The relationship between obstructive sleep apnea, nocturia, and daytime overactive bladder syndrome in women

Lior Lowenstein*, Kimberly Kenton, Linda Brubaker, Giora Pillar, Nidhi Undevia, Elizabeth R. Mueller, Mary Pat FitzGerald

*Corresponding author for this work

Research output: Contribution to journalArticlepeer-review

36 Scopus citations

Abstract

Objective: The purpose of this study was to corroborate the association between obstructive sleep apnea (OSA) and nocturia in a clinical sample of urogynecologic patients and to explore whether night-time urine concentration predicts the presence of OSA. Study Design: Patients with nocturia and control subjects underwent a home sleep study, completed validated nocturia questionnaires, and provided evening and morning urine specimens that were analyzed for osmolarity. Results: Twenty-one patients with nocturia (16 of whom also had daytime overactive bladder [OAB] symptoms) and 10 control subjects were studied. OSA was present in 17 of 21 women (81%) with nocturia: 13 women (81%) with OAB, 4 women (80%) with nocturia/no OAB, and 4 control subjects (40%; P < .001). The percentage of rapid eye movement sleep time was correlated inversely with nocturic frequency (ρ = -.51; P < .004). The presence of diluted nighttime urine in a patient with nocturia was 88% sensitive for the presence of OSA. Conclusion: We should consider a diagnosis of OSA in all patients with nocturia, even those patients with daytime OAB.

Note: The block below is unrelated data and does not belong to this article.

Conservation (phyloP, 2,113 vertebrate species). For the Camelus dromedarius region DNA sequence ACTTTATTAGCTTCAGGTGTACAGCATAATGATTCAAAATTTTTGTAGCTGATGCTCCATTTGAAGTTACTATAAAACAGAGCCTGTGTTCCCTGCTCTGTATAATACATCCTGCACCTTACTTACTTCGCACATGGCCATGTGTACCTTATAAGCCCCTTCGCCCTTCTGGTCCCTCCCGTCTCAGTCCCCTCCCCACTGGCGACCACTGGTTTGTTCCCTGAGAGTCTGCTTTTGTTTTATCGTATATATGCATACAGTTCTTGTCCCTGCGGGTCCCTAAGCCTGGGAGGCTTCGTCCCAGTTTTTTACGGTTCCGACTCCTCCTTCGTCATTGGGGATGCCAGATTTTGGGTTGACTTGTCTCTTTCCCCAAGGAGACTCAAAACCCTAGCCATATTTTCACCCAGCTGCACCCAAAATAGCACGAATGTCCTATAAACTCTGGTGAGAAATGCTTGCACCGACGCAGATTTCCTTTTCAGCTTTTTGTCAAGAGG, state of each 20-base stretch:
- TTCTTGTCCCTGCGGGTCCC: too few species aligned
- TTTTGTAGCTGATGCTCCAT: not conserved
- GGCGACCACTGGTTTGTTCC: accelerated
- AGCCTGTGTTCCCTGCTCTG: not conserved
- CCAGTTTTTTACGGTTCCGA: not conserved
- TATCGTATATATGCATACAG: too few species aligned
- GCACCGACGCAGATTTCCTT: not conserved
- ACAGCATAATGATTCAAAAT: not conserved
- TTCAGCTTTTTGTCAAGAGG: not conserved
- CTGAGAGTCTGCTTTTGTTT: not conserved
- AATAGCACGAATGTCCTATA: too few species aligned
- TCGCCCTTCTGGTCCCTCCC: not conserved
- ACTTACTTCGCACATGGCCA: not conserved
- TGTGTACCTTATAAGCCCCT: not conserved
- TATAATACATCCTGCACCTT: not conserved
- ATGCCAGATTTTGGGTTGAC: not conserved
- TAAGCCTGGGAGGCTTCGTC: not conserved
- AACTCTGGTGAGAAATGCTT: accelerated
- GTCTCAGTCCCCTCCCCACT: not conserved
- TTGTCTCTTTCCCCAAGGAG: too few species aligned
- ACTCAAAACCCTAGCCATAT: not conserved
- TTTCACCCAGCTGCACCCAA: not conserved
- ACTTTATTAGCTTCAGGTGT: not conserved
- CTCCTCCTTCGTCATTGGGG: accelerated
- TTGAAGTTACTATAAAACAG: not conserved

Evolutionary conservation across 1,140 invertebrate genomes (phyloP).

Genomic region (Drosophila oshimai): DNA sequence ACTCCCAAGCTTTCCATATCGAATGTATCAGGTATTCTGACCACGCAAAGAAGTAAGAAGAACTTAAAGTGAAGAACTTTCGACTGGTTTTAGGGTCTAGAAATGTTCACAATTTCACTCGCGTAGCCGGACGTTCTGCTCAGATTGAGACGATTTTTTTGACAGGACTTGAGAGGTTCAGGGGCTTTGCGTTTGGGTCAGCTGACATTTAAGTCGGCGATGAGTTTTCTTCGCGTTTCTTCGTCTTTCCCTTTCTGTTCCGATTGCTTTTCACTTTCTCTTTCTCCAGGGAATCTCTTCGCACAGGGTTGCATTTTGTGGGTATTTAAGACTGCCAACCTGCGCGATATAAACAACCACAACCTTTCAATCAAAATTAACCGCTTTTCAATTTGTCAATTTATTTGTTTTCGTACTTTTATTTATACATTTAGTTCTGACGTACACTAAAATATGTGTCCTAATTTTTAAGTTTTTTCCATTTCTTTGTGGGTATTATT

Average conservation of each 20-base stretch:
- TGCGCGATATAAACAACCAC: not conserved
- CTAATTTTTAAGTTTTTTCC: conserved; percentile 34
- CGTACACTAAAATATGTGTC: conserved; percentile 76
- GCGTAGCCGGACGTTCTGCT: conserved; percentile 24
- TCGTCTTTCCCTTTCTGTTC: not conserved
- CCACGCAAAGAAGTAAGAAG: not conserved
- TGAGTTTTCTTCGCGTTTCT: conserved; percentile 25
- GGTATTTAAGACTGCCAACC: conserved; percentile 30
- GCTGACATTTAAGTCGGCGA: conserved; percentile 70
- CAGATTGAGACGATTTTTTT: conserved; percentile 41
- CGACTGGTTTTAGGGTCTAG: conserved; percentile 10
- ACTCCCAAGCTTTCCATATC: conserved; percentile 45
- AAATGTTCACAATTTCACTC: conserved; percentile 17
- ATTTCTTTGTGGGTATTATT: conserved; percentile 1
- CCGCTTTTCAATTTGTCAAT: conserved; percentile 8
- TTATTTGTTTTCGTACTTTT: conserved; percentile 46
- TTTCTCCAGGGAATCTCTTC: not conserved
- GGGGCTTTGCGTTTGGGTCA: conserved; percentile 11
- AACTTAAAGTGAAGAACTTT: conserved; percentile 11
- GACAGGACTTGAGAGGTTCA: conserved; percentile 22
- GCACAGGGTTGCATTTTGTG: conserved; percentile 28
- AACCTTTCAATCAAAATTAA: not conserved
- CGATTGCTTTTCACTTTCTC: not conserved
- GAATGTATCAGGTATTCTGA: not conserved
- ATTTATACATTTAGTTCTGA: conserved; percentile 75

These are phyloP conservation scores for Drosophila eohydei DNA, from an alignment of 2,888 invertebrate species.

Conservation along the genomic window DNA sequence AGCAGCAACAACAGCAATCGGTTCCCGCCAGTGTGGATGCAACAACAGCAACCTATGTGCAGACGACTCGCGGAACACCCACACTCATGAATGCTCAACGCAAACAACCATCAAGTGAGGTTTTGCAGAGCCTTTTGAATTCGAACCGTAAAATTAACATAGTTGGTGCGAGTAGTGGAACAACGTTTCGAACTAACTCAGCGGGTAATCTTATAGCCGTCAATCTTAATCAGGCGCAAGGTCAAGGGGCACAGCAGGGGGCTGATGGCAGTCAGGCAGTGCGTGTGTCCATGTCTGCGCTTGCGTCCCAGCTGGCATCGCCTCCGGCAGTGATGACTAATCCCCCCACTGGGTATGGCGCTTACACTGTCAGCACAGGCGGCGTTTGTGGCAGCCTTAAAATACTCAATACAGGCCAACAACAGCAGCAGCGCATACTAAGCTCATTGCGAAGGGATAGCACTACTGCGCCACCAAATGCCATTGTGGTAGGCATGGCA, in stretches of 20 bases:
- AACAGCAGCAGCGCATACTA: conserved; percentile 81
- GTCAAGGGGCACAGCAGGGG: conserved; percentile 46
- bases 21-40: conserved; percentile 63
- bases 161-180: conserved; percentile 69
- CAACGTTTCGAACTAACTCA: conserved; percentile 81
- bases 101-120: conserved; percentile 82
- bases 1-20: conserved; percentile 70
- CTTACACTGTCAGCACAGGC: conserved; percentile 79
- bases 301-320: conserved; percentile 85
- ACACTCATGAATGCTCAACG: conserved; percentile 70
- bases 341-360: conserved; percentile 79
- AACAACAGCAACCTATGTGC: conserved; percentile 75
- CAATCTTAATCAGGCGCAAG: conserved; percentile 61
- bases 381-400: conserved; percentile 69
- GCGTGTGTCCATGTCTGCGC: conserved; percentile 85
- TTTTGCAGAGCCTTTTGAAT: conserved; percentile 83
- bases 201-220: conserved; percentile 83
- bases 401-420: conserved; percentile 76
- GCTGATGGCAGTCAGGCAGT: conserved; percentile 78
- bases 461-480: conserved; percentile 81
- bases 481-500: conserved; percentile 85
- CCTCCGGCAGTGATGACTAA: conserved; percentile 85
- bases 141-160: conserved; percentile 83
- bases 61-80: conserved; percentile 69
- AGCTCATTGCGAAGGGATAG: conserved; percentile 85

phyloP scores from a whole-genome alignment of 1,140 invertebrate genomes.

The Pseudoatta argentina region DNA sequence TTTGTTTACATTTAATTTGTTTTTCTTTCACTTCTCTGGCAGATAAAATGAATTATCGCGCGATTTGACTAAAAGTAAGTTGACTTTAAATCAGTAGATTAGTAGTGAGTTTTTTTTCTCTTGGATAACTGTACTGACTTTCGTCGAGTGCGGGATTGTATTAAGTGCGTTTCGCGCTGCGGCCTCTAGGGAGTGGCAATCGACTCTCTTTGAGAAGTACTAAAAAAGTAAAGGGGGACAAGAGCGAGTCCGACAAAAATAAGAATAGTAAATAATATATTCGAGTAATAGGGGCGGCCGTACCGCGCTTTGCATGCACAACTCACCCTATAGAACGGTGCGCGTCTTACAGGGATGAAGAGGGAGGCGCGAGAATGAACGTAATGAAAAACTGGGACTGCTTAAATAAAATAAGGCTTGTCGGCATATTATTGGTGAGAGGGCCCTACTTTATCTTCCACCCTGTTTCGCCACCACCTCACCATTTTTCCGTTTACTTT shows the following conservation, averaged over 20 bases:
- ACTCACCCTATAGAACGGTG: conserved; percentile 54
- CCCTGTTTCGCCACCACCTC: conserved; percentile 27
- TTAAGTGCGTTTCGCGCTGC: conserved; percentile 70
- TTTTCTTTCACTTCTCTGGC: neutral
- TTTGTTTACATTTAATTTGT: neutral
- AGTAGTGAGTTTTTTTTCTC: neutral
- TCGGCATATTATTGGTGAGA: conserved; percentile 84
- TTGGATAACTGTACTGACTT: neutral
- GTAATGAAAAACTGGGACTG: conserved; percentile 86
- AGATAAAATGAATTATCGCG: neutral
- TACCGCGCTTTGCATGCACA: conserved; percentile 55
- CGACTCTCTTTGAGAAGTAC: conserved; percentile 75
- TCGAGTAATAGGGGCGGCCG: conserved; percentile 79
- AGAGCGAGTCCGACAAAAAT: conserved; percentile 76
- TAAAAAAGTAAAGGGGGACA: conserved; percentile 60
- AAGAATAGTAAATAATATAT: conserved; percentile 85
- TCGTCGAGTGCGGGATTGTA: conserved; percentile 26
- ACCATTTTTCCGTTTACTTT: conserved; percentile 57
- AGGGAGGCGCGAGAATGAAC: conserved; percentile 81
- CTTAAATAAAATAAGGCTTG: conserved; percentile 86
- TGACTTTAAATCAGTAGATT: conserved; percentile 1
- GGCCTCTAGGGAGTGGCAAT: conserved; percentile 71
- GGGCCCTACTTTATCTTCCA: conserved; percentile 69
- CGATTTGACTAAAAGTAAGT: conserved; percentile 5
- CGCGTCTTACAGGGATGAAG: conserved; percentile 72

Original languageEnglish (US)
Pages (from-to)598.e1-598.e5
JournalAmerican journal of obstetrics and gynecology
Volume198
Issue number5
DOIs
StatePublished - May 2008

Keywords

  • nocturia
  • obstructive sleep apnea
  • overactive bladder syndrome
  • sleep study

ASJC Scopus subject areas

  • Obstetrics and Gynecology

Fingerprint Dive into the research topics of 'The relationship between obstructive sleep apnea, nocturia, and daytime overactive bladder syndrome in women'. Together they form a unique fingerprint.

Cite this